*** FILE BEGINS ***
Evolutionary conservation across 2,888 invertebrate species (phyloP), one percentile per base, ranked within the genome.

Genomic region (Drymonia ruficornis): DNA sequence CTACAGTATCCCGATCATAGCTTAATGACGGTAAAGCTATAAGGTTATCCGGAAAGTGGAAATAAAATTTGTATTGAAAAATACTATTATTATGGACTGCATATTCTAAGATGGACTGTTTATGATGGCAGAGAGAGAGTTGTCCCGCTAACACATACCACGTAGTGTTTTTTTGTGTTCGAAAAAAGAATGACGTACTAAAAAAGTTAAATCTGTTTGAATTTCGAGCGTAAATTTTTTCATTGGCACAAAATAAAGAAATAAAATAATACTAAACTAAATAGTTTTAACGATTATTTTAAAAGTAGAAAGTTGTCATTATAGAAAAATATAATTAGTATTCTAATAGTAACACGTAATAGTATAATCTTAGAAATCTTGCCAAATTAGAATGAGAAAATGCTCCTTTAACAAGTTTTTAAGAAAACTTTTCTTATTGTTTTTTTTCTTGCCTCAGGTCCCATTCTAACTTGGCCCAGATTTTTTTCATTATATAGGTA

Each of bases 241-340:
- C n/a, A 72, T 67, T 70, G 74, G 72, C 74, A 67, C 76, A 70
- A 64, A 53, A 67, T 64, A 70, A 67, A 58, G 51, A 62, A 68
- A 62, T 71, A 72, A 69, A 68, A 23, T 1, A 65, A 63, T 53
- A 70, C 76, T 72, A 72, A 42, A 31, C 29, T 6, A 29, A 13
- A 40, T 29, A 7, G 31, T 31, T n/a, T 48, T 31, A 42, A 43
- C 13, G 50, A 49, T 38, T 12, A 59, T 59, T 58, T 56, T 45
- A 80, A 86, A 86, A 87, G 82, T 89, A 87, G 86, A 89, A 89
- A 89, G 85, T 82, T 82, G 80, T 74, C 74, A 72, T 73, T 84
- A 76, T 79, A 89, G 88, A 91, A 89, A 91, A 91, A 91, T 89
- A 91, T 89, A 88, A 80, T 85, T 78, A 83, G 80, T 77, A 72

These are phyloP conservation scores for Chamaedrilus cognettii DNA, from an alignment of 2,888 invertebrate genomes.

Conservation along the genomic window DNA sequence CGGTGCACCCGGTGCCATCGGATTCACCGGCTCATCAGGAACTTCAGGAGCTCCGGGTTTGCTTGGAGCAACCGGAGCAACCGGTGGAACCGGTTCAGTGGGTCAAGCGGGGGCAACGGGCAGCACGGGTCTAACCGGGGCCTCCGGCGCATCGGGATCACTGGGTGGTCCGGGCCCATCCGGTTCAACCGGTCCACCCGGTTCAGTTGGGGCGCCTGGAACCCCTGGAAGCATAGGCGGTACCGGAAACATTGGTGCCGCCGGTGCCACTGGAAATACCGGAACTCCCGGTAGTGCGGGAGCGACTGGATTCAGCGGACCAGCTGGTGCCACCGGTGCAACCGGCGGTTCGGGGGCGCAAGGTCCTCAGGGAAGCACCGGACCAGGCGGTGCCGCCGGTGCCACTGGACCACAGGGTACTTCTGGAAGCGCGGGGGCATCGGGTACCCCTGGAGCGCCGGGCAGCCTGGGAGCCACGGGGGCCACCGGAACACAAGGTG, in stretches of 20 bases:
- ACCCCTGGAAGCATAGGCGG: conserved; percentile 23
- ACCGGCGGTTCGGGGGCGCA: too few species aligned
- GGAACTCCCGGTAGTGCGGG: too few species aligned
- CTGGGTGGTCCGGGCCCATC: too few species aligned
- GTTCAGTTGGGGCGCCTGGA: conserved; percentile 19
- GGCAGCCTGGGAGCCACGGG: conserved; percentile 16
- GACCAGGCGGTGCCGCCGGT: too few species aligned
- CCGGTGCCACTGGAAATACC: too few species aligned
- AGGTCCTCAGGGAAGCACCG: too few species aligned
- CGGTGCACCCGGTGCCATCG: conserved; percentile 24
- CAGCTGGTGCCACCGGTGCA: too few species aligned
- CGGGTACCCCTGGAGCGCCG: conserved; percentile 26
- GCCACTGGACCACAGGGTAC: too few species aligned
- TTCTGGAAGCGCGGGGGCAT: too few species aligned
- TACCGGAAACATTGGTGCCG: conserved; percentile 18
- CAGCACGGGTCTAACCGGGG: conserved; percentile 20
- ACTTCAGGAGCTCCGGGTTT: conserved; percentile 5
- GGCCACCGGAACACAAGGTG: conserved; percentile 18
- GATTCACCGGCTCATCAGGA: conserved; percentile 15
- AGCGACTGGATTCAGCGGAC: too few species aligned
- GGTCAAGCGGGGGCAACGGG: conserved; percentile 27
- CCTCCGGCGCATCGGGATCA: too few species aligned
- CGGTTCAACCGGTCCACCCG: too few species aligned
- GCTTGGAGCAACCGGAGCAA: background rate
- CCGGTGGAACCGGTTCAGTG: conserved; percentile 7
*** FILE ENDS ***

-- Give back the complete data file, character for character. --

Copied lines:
Evolutionary conservation across 2,888 invertebrate species (phyloP), one percentile per base, ranked within the genome.

Genomic region (Drymonia ruficornis): DNA sequence CTACAGTATCCCGATCATAGCTTAATGACGGTAAAGCTATAAGGTTATCCGGAAAGTGGAAATAAAATTTGTATTGAAAAATACTATTATTATGGACTGCATATTCTAAGATGGACTGTTTATGATGGCAGAGAGAGAGTTGTCCCGCTAACACATACCACGTAGTGTTTTTTTGTGTTCGAAAAAAGAATGACGTACTAAAAAAGTTAAATCTGTTTGAATTTCGAGCGTAAATTTTTTCATTGGCACAAAATAAAGAAATAAAATAATACTAAACTAAATAGTTTTAACGATTATTTTAAAAGTAGAAAGTTGTCATTATAGAAAAATATAATTAGTATTCTAATAGTAACACGTAATAGTATAATCTTAGAAATCTTGCCAAATTAGAATGAGAAAATGCTCCTTTAACAAGTTTTTAAGAAAACTTTTCTTATTGTTTTTTTTCTTGCCTCAGGTCCCATTCTAACTTGGCCCAGATTTTTTTCATTATATAGGTA

Each of bases 241-340:
- C n/a, A 72, T 67, T 70, G 74, G 72, C 74, A 67, C 76, A 70
- A 64, A 53, A 67, T 64, A 70, A 67, A 58, G 51, A 62, A 68
- A 62, T 71, A 72, A 69, A 68, A 23, T 1, A 65, A 63, T 53
- A 70, C 76, T 72, A 72, A 42, A 31, C 29, T 6, A 29, A 13
- A 40, T 29, A 7, G 31, T 31, T n/a, T 48, T 31, A 42, A 43
- C 13, G 50, A 49, T 38, T 12, A 59, T 59, T 58, T 56, T 45
- A 80, A 86, A 86, A 87, G 82, T 89, A 87, G 86, A 89, A 89
- A 89, G 85, T 82, T 82, G 80, T 74, C 74, A 72, T 73, T 84
- A 76, T 79, A 89, G 88, A 91, A 89, A 91, A 91, A 91, T 89
- A 91, T 89, A 88, A 80, T 85, T 78, A 83, G 80, T 77, A 72

These are phyloP conservation scores for Chamaedrilus cognettii DNA, from an alignment of 2,888 invertebrate genomes.

Conservation along the genomic window DNA sequence CGGTGCACCCGGTGCCATCGGATTCACCGGCTCATCAGGAACTTCAGGAGCTCCGGGTTTGCTTGGAGCAACCGGAGCAACCGGTGGAACCGGTTCAGTGGGTCAAGCGGGGGCAACGGGCAGCACGGGTCTAACCGGGGCCTCCGGCGCATCGGGATCACTGGGTGGTCCGGGCCCATCCGGTTCAACCGGTCCACCCGGTTCAGTTGGGGCGCCTGGAACCCCTGGAAGCATAGGCGGTACCGGAAACATTGGTGCCGCCGGTGCCACTGGAAATACCGGAACTCCCGGTAGTGCGGGAGCGACTGGATTCAGCGGACCAGCTGGTGCCACCGGTGCAACCGGCGGTTCGGGGGCGCAAGGTCCTCAGGGAAGCACCGGACCAGGCGGTGCCGCCGGTGCCACTGGACCACAGGGTACTTCTGGAAGCGCGGGGGCATCGGGTACCCCTGGAGCGCCGGGCAGCCTGGGAGCCACGGGGGCCACCGGAACACAAGGTG, in stretches of 20 bases:
- ACCCCTGGAAGCATAGGCGG: conserved; percentile 23
- ACCGGCGGTTCGGGGGCGCA: too few species aligned
- GGAACTCCCGGTAGTGCGGG: too few species aligned
- CTGGGTGGTCCGGGCCCATC: too few species aligned
- GTTCAGTTGGGGCGCCTGGA: conserved; percentile 19
- GGCAGCCTGGGAGCCACGGG: conserved; percentile 16
- GACCAGGCGGTGCCGCCGGT: too few species aligned
- CCGGTGCCACTGGAAATACC: too few species aligned
- AGGTCCTCAGGGAAGCACCG: too few species aligned
- CGGTGCACCCGGTGCCATCG: conserved; percentile 24
- CAGCTGGTGCCACCGGTGCA: too few species aligned
- CGGGTACCCCTGGAGCGCCG: conserved; percentile 26
- GCCACTGGACCACAGGGTAC: too few species aligned
- TTCTGGAAGCGCGGGGGCAT: too few species aligned
- TACCGGAAACATTGGTGCCG: conserved; percentile 18
- CAGCACGGGTCTAACCGGGG: conserved; percentile 20
- ACTTCAGGAGCTCCGGGTTT: conserved; percentile 5
- GGCCACCGGAACACAAGGTG: conserved; percentile 18
- GATTCACCGGCTCATCAGGA: conserved; percentile 15
- AGCGACTGGATTCAGCGGAC: too few species aligned
- GGTCAAGCGGGGGCAACGGG: conserved; percentile 27
- CCTCCGGCGCATCGGGATCA: too few species aligned
- CGGTTCAACCGGTCCACCCG: too few species aligned
- GCTTGGAGCAACCGGAGCAA: background rate
- CCGGTGGAACCGGTTCAGTG: conserved; percentile 7